Haiku has a direct connection to Zen Buddhism, which is one of the things that sustains my interest in the form. On a site called "In the Moonlight a Worm...," sponsored by the Arts Council of England, I found this perfect explanation of the relationship:

"In Zen Buddhism there is a great enlightenment called satori, sought through many years of disciplined meditation. There are also many little flashes of enlightenment, called kensho, which are intense forms of those everyday noticings that surprise us or please us because they seem to reveal a truth, or to be exemplary, or to connect us again, momentarily, with the sense of awe. Haiku is a momentary, condensed poetic form and its special quality is that it is perfectly adapted to give the reader that little instant of kensho insight. Basho developed the haiku form so that each haiku became a little burst of awakening. It is this that is the essence of haiku, not its number of syllables."

I can't express it any better than that.

Visitors ask me,
Why so many Buddhas here?
Because life is brief...

Sunday, September 11, 2011

September 11: And life goes on

Like most people, I remember where I was ten years ago, right about this time of day. I have vivid memories that I'll never be able to shake of scenes from the Twin Towers before I couldn't bear to watch any more, and shared with the rest of the country the shock and horror long after. It's been ten years, which seems so hard to believe.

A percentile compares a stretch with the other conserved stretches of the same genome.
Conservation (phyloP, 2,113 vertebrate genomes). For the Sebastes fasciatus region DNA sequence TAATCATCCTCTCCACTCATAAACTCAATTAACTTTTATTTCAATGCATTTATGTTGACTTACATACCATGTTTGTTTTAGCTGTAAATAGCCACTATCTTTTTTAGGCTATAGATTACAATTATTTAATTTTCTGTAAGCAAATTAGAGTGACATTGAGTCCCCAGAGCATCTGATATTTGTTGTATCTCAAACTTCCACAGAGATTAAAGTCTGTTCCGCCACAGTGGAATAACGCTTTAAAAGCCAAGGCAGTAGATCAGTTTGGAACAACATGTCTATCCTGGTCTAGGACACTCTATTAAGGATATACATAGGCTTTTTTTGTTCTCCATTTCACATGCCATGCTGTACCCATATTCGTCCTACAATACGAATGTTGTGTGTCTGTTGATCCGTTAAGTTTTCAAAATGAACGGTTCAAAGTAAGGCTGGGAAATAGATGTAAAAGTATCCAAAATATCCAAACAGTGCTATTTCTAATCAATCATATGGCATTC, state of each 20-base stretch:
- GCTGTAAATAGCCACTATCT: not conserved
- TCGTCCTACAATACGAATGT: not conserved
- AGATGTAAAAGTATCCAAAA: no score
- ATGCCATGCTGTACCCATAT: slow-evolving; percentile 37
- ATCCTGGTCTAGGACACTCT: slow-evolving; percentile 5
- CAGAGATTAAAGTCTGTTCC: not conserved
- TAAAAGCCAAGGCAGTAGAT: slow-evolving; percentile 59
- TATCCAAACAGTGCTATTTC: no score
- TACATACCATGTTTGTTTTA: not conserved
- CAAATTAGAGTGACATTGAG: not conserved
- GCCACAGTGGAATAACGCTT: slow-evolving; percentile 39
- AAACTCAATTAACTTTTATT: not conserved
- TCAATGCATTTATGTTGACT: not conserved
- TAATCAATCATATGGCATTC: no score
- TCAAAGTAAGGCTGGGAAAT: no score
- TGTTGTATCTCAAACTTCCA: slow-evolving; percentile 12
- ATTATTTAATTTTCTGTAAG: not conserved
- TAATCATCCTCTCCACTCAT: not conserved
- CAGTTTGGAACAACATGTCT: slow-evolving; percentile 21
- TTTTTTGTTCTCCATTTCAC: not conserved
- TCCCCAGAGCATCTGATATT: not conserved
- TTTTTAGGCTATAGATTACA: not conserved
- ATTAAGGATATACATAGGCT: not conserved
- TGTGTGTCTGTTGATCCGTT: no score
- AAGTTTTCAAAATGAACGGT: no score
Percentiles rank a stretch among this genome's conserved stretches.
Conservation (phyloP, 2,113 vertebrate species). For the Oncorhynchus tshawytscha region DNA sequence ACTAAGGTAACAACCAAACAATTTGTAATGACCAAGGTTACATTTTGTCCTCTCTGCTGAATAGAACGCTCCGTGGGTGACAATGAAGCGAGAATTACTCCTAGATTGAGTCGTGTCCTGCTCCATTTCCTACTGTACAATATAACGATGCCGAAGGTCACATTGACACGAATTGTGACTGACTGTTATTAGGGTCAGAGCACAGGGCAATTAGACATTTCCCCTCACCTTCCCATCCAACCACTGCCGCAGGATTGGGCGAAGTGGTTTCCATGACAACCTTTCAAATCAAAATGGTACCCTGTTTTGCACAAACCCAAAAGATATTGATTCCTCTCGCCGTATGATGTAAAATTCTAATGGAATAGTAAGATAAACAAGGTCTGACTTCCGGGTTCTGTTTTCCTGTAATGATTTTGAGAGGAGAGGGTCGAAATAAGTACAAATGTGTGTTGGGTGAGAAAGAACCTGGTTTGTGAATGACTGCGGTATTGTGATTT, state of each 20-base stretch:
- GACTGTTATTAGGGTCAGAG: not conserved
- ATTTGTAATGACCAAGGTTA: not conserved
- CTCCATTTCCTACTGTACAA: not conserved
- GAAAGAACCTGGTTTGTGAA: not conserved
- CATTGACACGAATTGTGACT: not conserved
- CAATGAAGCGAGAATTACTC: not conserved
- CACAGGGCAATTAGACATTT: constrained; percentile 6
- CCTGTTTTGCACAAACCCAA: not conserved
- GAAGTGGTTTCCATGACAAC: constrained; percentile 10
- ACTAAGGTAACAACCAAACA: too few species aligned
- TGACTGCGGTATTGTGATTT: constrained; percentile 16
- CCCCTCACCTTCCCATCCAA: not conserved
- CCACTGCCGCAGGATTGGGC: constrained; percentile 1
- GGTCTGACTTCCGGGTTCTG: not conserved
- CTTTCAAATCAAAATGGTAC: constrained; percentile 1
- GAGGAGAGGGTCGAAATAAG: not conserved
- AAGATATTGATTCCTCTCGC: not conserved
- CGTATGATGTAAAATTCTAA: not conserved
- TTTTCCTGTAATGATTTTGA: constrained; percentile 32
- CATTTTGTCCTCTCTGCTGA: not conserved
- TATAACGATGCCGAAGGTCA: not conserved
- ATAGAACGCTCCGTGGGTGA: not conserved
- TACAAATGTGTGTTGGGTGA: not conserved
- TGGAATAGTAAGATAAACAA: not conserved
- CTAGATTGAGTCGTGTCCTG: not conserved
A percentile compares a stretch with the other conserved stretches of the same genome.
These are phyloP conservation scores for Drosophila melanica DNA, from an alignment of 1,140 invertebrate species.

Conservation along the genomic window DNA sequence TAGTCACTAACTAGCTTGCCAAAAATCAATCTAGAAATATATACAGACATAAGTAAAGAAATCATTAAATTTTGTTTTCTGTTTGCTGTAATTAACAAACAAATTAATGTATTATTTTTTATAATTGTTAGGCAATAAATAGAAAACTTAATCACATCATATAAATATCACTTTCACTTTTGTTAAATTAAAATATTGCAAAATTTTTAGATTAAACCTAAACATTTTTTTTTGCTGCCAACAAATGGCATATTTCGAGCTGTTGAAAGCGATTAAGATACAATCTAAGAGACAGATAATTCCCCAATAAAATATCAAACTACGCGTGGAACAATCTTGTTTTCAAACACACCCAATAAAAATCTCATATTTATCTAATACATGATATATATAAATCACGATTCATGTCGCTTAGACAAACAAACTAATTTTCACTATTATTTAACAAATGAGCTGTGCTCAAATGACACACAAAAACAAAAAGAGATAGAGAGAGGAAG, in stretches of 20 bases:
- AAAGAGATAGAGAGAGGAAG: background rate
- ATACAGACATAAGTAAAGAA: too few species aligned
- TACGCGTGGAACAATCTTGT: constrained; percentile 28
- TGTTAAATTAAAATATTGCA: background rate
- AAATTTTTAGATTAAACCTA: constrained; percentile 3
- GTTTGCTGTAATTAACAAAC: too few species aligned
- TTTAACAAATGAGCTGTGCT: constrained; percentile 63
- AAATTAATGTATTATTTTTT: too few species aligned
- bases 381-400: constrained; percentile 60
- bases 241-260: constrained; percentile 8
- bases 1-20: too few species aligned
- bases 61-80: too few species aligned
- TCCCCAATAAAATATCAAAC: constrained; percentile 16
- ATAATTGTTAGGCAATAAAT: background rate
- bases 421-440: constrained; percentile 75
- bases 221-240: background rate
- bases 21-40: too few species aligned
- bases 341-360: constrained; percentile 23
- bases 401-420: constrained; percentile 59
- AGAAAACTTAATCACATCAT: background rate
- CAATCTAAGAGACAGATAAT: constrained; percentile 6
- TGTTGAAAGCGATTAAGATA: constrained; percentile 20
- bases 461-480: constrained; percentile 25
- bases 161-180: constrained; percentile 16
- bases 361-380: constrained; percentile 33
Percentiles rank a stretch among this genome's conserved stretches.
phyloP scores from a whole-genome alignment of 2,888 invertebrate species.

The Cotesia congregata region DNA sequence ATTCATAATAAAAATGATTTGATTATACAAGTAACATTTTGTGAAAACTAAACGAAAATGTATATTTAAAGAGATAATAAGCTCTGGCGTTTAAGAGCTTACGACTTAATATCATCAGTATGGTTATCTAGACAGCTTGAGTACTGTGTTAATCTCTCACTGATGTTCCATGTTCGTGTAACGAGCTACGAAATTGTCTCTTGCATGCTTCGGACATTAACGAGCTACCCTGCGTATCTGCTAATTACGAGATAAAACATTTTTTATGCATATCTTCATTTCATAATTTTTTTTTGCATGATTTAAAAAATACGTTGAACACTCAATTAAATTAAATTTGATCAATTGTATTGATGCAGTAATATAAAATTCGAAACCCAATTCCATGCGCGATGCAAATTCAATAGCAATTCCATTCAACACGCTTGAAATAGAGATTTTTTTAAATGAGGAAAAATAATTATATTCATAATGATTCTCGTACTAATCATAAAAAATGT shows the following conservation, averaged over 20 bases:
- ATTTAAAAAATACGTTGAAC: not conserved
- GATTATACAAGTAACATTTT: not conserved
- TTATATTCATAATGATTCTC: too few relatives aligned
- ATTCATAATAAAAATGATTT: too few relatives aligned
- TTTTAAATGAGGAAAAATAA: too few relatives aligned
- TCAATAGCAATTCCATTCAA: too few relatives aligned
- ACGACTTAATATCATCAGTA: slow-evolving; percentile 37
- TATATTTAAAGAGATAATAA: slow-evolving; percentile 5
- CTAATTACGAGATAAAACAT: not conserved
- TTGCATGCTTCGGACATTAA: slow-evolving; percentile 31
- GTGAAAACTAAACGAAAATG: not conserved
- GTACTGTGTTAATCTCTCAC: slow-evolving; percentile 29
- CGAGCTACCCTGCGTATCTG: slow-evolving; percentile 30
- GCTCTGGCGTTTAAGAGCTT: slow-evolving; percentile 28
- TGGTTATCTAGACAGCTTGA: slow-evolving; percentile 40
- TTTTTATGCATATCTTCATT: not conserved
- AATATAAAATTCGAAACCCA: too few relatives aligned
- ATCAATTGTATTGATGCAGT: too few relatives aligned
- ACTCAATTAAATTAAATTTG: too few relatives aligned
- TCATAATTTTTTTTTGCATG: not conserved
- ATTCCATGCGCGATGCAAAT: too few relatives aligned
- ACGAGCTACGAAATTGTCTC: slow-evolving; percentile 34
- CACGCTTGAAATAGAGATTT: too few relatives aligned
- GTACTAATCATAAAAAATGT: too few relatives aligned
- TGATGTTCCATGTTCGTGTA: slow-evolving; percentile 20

Today, the Dalai Lama exhorts us to meditate on the destructiveness of hatred, so I choose to honor the memories of all those who were lost on this tragic day by embracing the mundane events of this beautiful morning--a morning very similar to that one ten years ago. If we love the every day, we will value it. If we focus on what we value in this way, love will overcome hatred.

In my neighborhood, a conclave of house finches has invaded my bird feeder, chirping wildly. A group of titmice rasps in a nearby oak. A nuthatch beeps in the background, punctuated by the cardinal's insistent chip note. Now a blue jay's jeer, returned by another jay way down the street. The sun shines of my front step, where I sit to write this still wearing my pajamas and a sweater. My neighbor's children are playing in the street with some inflatable ball things, reminding me of scenes from my childhood on a street not too far away. "I caught it, guys!" shouts the youngest child excitedly, over and over, the one girl among a pack of boys.